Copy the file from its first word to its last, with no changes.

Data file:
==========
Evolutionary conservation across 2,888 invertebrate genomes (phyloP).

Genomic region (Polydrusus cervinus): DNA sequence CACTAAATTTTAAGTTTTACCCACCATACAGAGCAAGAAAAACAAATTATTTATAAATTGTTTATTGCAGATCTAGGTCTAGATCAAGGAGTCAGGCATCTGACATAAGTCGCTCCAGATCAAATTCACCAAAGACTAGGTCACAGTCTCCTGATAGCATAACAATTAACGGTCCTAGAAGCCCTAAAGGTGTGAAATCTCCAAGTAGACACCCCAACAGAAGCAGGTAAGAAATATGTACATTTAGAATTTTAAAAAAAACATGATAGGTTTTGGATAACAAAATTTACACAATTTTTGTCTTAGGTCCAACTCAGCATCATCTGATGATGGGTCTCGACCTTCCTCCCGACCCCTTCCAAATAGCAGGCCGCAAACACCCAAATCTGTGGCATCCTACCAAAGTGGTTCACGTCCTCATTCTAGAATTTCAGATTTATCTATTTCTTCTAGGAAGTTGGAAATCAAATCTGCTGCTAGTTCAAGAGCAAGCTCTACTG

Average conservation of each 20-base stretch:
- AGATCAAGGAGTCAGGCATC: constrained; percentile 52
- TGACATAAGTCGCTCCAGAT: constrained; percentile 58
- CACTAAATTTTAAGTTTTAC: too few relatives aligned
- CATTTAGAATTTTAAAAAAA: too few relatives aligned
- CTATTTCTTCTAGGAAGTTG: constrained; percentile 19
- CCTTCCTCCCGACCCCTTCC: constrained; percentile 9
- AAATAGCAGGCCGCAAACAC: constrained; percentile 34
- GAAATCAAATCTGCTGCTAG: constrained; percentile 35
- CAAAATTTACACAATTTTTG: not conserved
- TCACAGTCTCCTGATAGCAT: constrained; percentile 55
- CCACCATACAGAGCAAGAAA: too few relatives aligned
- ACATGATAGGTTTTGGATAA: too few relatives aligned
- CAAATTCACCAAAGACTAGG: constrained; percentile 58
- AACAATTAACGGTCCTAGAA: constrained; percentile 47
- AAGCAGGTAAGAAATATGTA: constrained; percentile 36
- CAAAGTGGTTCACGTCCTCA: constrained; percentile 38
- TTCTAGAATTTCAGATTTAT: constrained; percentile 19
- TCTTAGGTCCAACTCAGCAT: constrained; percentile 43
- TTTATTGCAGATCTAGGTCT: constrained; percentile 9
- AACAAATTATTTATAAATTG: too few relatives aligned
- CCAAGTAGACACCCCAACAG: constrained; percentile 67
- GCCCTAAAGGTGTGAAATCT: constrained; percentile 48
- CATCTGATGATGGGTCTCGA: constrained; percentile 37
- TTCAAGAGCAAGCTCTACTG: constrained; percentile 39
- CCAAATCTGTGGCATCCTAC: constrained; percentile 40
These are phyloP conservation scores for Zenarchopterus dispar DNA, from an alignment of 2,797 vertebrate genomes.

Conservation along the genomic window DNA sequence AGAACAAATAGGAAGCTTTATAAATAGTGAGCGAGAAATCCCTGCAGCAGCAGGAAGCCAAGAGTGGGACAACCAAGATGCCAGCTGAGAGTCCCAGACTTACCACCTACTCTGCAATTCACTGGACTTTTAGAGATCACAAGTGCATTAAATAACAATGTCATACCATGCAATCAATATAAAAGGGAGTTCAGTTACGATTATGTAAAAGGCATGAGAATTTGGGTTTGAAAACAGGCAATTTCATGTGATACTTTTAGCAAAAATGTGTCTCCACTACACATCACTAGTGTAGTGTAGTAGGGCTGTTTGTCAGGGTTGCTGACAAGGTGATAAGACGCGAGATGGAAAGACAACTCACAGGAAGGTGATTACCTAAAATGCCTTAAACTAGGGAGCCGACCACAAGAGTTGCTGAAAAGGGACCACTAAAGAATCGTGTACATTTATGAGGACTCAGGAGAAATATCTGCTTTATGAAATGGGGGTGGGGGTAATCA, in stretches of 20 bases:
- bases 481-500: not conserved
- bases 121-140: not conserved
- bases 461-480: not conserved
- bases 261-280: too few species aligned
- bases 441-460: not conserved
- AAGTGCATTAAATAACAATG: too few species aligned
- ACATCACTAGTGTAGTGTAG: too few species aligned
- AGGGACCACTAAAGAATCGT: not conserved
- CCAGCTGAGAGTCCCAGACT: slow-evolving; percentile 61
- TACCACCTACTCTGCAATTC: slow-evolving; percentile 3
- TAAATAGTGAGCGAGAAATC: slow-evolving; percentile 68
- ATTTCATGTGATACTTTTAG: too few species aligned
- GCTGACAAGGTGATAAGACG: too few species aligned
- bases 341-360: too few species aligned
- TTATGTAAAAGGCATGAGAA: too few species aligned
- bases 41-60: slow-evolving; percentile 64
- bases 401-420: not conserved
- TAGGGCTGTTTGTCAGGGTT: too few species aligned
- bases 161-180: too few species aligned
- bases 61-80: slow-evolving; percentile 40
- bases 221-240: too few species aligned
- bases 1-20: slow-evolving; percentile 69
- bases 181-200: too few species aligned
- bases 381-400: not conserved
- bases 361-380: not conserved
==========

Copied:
Evolutionary conservation across 2,888 invertebrate genomes (phyloP).

Genomic region (Polydrusus cervinus): DNA sequence CACTAAATTTTAAGTTTTACCCACCATACAGAGCAAGAAAAACAAATTATTTATAAATTGTTTATTGCAGATCTAGGTCTAGATCAAGGAGTCAGGCATCTGACATAAGTCGCTCCAGATCAAATTCACCAAAGACTAGGTCACAGTCTCCTGATAGCATAACAATTAACGGTCCTAGAAGCCCTAAAGGTGTGAAATCTCCAAGTAGACACCCCAACAGAAGCAGGTAAGAAATATGTACATTTAGAATTTTAAAAAAAACATGATAGGTTTTGGATAACAAAATTTACACAATTTTTGTCTTAGGTCCAACTCAGCATCATCTGATGATGGGTCTCGACCTTCCTCCCGACCCCTTCCAAATAGCAGGCCGCAAACACCCAAATCTGTGGCATCCTACCAAAGTGGTTCACGTCCTCATTCTAGAATTTCAGATTTATCTATTTCTTCTAGGAAGTTGGAAATCAAATCTGCTGCTAGTTCAAGAGCAAGCTCTACTG

Average conservation of each 20-base stretch:
- AGATCAAGGAGTCAGGCATC: constrained; percentile 52
- TGACATAAGTCGCTCCAGAT: constrained; percentile 58
- CACTAAATTTTAAGTTTTAC: too few relatives aligned
- CATTTAGAATTTTAAAAAAA: too few relatives aligned
- CTATTTCTTCTAGGAAGTTG: constrained; percentile 19
- CCTTCCTCCCGACCCCTTCC: constrained; percentile 9
- AAATAGCAGGCCGCAAACAC: constrained; percentile 34
- GAAATCAAATCTGCTGCTAG: constrained; percentile 35
- CAAAATTTACACAATTTTTG: not conserved
- TCACAGTCTCCTGATAGCAT: constrained; percentile 55
- CCACCATACAGAGCAAGAAA: too few relatives aligned
- ACATGATAGGTTTTGGATAA: too few relatives aligned
- CAAATTCACCAAAGACTAGG: constrained; percentile 58
- AACAATTAACGGTCCTAGAA: constrained; percentile 47
- AAGCAGGTAAGAAATATGTA: constrained; percentile 36
- CAAAGTGGTTCACGTCCTCA: constrained; percentile 38
- TTCTAGAATTTCAGATTTAT: constrained; percentile 19
- TCTTAGGTCCAACTCAGCAT: constrained; percentile 43
- TTTATTGCAGATCTAGGTCT: constrained; percentile 9
- AACAAATTATTTATAAATTG: too few relatives aligned
- CCAAGTAGACACCCCAACAG: constrained; percentile 67
- GCCCTAAAGGTGTGAAATCT: constrained; percentile 48
- CATCTGATGATGGGTCTCGA: constrained; percentile 37
- TTCAAGAGCAAGCTCTACTG: constrained; percentile 39
- CCAAATCTGTGGCATCCTAC: constrained; percentile 40
These are phyloP conservation scores for Zenarchopterus dispar DNA, from an alignment of 2,797 vertebrate genomes.

Conservation along the genomic window DNA sequence AGAACAAATAGGAAGCTTTATAAATAGTGAGCGAGAAATCCCTGCAGCAGCAGGAAGCCAAGAGTGGGACAACCAAGATGCCAGCTGAGAGTCCCAGACTTACCACCTACTCTGCAATTCACTGGACTTTTAGAGATCACAAGTGCATTAAATAACAATGTCATACCATGCAATCAATATAAAAGGGAGTTCAGTTACGATTATGTAAAAGGCATGAGAATTTGGGTTTGAAAACAGGCAATTTCATGTGATACTTTTAGCAAAAATGTGTCTCCACTACACATCACTAGTGTAGTGTAGTAGGGCTGTTTGTCAGGGTTGCTGACAAGGTGATAAGACGCGAGATGGAAAGACAACTCACAGGAAGGTGATTACCTAAAATGCCTTAAACTAGGGAGCCGACCACAAGAGTTGCTGAAAAGGGACCACTAAAGAATCGTGTACATTTATGAGGACTCAGGAGAAATATCTGCTTTATGAAATGGGGGTGGGGGTAATCA, in stretches of 20 bases:
- bases 481-500: not conserved
- bases 121-140: not conserved
- bases 461-480: not conserved
- bases 261-280: too few species aligned
- bases 441-460: not conserved
- AAGTGCATTAAATAACAATG: too few species aligned
- ACATCACTAGTGTAGTGTAG: too few species aligned
- AGGGACCACTAAAGAATCGT: not conserved
- CCAGCTGAGAGTCCCAGACT: slow-evolving; percentile 61
- TACCACCTACTCTGCAATTC: slow-evolving; percentile 3
- TAAATAGTGAGCGAGAAATC: slow-evolving; percentile 68
- ATTTCATGTGATACTTTTAG: too few species aligned
- GCTGACAAGGTGATAAGACG: too few species aligned
- bases 341-360: too few species aligned
- TTATGTAAAAGGCATGAGAA: too few species aligned
- bases 41-60: slow-evolving; percentile 64
- bases 401-420: not conserved
- TAGGGCTGTTTGTCAGGGTT: too few species aligned
- bases 161-180: too few species aligned
- bases 61-80: slow-evolving; percentile 40
- bases 221-240: too few species aligned
- bases 1-20: slow-evolving; percentile 69
- bases 181-200: too few species aligned
- bases 381-400: not conserved
- bases 361-380: not conserved